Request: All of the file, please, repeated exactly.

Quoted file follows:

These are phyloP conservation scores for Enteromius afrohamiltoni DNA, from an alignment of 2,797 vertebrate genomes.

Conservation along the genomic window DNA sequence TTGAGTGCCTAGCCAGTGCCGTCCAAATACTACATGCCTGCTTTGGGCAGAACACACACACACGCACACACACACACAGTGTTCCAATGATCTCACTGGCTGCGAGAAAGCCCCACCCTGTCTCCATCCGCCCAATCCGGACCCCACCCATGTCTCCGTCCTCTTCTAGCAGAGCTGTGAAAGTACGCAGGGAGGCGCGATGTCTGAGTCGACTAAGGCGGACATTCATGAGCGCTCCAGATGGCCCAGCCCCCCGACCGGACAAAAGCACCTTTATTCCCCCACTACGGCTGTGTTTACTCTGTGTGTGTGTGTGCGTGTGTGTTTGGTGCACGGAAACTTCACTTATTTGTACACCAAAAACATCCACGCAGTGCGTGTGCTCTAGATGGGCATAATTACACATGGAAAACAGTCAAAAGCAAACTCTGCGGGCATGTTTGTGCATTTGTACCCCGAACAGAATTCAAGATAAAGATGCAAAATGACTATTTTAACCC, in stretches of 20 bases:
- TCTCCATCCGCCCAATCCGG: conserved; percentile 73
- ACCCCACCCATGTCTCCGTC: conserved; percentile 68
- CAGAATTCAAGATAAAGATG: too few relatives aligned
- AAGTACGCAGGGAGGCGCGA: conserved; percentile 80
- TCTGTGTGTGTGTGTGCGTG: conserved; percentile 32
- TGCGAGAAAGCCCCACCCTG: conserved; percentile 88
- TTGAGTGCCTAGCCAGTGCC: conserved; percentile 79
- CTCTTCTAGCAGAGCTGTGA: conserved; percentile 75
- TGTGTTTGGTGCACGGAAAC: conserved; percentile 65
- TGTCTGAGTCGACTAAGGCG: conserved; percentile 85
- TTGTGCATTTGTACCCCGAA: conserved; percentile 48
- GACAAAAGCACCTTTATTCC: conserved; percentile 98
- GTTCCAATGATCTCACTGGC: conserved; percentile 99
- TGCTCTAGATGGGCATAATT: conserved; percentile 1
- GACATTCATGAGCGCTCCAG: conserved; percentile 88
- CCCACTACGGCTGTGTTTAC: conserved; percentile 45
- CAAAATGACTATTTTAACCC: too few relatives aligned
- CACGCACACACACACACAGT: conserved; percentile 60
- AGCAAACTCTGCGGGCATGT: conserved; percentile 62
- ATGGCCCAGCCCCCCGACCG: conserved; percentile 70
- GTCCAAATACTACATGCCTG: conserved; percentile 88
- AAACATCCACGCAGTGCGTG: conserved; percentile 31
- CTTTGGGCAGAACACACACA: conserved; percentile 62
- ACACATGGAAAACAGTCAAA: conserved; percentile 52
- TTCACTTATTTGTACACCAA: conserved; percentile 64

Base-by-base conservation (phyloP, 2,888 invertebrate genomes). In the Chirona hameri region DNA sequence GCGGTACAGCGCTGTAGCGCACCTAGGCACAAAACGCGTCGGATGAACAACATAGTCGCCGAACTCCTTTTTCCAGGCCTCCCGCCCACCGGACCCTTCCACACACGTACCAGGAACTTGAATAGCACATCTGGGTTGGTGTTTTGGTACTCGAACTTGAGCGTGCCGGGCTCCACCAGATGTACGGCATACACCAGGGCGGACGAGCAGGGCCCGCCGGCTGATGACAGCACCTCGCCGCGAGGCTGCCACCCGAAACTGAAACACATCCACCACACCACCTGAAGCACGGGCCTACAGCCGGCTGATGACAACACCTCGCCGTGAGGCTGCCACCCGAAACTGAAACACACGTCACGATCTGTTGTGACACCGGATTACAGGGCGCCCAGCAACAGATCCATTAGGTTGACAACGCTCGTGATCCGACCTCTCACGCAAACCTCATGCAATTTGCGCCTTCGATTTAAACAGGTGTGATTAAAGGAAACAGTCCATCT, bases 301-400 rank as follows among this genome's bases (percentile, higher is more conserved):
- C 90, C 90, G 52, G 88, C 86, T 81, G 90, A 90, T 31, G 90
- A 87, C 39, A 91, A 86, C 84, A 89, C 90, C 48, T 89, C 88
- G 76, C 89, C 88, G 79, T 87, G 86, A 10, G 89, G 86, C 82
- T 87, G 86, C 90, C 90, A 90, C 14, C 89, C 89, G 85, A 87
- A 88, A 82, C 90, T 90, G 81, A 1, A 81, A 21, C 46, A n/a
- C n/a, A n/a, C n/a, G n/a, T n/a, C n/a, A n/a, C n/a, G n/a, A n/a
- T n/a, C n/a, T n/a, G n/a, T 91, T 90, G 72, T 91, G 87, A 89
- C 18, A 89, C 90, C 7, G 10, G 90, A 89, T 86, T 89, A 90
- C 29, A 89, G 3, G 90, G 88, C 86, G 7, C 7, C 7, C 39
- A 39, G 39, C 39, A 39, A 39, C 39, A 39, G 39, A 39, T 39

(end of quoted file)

These are phyloP conservation scores for Enteromius afrohamiltoni DNA, from an alignment of 2,797 vertebrate genomes.

Conservation along the genomic window DNA sequence TTGAGTGCCTAGCCAGTGCCGTCCAAATACTACATGCCTGCTTTGGGCAGAACACACACACACGCACACACACACACAGTGTTCCAATGATCTCACTGGCTGCGAGAAAGCCCCACCCTGTCTCCATCCGCCCAATCCGGACCCCACCCATGTCTCCGTCCTCTTCTAGCAGAGCTGTGAAAGTACGCAGGGAGGCGCGATGTCTGAGTCGACTAAGGCGGACATTCATGAGCGCTCCAGATGGCCCAGCCCCCCGACCGGACAAAAGCACCTTTATTCCCCCACTACGGCTGTGTTTACTCTGTGTGTGTGTGTGCGTGTGTGTTTGGTGCACGGAAACTTCACTTATTTGTACACCAAAAACATCCACGCAGTGCGTGTGCTCTAGATGGGCATAATTACACATGGAAAACAGTCAAAAGCAAACTCTGCGGGCATGTTTGTGCATTTGTACCCCGAACAGAATTCAAGATAAAGATGCAAAATGACTATTTTAACCC, in stretches of 20 bases:
- TCTCCATCCGCCCAATCCGG: conserved; percentile 73
- ACCCCACCCATGTCTCCGTC: conserved; percentile 68
- CAGAATTCAAGATAAAGATG: too few relatives aligned
- AAGTACGCAGGGAGGCGCGA: conserved; percentile 80
- TCTGTGTGTGTGTGTGCGTG: conserved; percentile 32
- TGCGAGAAAGCCCCACCCTG: conserved; percentile 88
- TTGAGTGCCTAGCCAGTGCC: conserved; percentile 79
- CTCTTCTAGCAGAGCTGTGA: conserved; percentile 75
- TGTGTTTGGTGCACGGAAAC: conserved; percentile 65
- TGTCTGAGTCGACTAAGGCG: conserved; percentile 85
- TTGTGCATTTGTACCCCGAA: conserved; percentile 48
- GACAAAAGCACCTTTATTCC: conserved; percentile 98
- GTTCCAATGATCTCACTGGC: conserved; percentile 99
- TGCTCTAGATGGGCATAATT: conserved; percentile 1
- GACATTCATGAGCGCTCCAG: conserved; percentile 88
- CCCACTACGGCTGTGTTTAC: conserved; percentile 45
- CAAAATGACTATTTTAACCC: too few relatives aligned
- CACGCACACACACACACAGT: conserved; percentile 60
- AGCAAACTCTGCGGGCATGT: conserved; percentile 62
- ATGGCCCAGCCCCCCGACCG: conserved; percentile 70
- GTCCAAATACTACATGCCTG: conserved; percentile 88
- AAACATCCACGCAGTGCGTG: conserved; percentile 31
- CTTTGGGCAGAACACACACA: conserved; percentile 62
- ACACATGGAAAACAGTCAAA: conserved; percentile 52
- TTCACTTATTTGTACACCAA: conserved; percentile 64

Base-by-base conservation (phyloP, 2,888 invertebrate genomes). In the Chirona hameri region DNA sequence GCGGTACAGCGCTGTAGCGCACCTAGGCACAAAACGCGTCGGATGAACAACATAGTCGCCGAACTCCTTTTTCCAGGCCTCCCGCCCACCGGACCCTTCCACACACGTACCAGGAACTTGAATAGCACATCTGGGTTGGTGTTTTGGTACTCGAACTTGAGCGTGCCGGGCTCCACCAGATGTACGGCATACACCAGGGCGGACGAGCAGGGCCCGCCGGCTGATGACAGCACCTCGCCGCGAGGCTGCCACCCGAAACTGAAACACATCCACCACACCACCTGAAGCACGGGCCTACAGCCGGCTGATGACAACACCTCGCCGTGAGGCTGCCACCCGAAACTGAAACACACGTCACGATCTGTTGTGACACCGGATTACAGGGCGCCCAGCAACAGATCCATTAGGTTGACAACGCTCGTGATCCGACCTCTCACGCAAACCTCATGCAATTTGCGCCTTCGATTTAAACAGGTGTGATTAAAGGAAACAGTCCATCT, bases 301-400 rank as follows among this genome's bases (percentile, higher is more conserved):
- C 90, C 90, G 52, G 88, C 86, T 81, G 90, A 90, T 31, G 90
- A 87, C 39, A 91, A 86, C 84, A 89, C 90, C 48, T 89, C 88
- G 76, C 89, C 88, G 79, T 87, G 86, A 10, G 89, G 86, C 82
- T 87, G 86, C 90, C 90, A 90, C 14, C 89, C 89, G 85, A 87
- A 88, A 82, C 90, T 90, G 81, A 1, A 81, A 21, C 46, A n/a
- C n/a, A n/a, C n/a, G n/a, T n/a, C n/a, A n/a, C n/a, G n/a, A n/a
- T n/a, C n/a, T n/a, G n/a, T 91, T 90, G 72, T 91, G 87, A 89
- C 18, A 89, C 90, C 7, G 10, G 90, A 89, T 86, T 89, A 90
- C 29, A 89, G 3, G 90, G 88, C 86, G 7, C 7, C 7, C 39
- A 39, G 39, C 39, A 39, A 39, C 39, A 39, G 39, A 39, T 39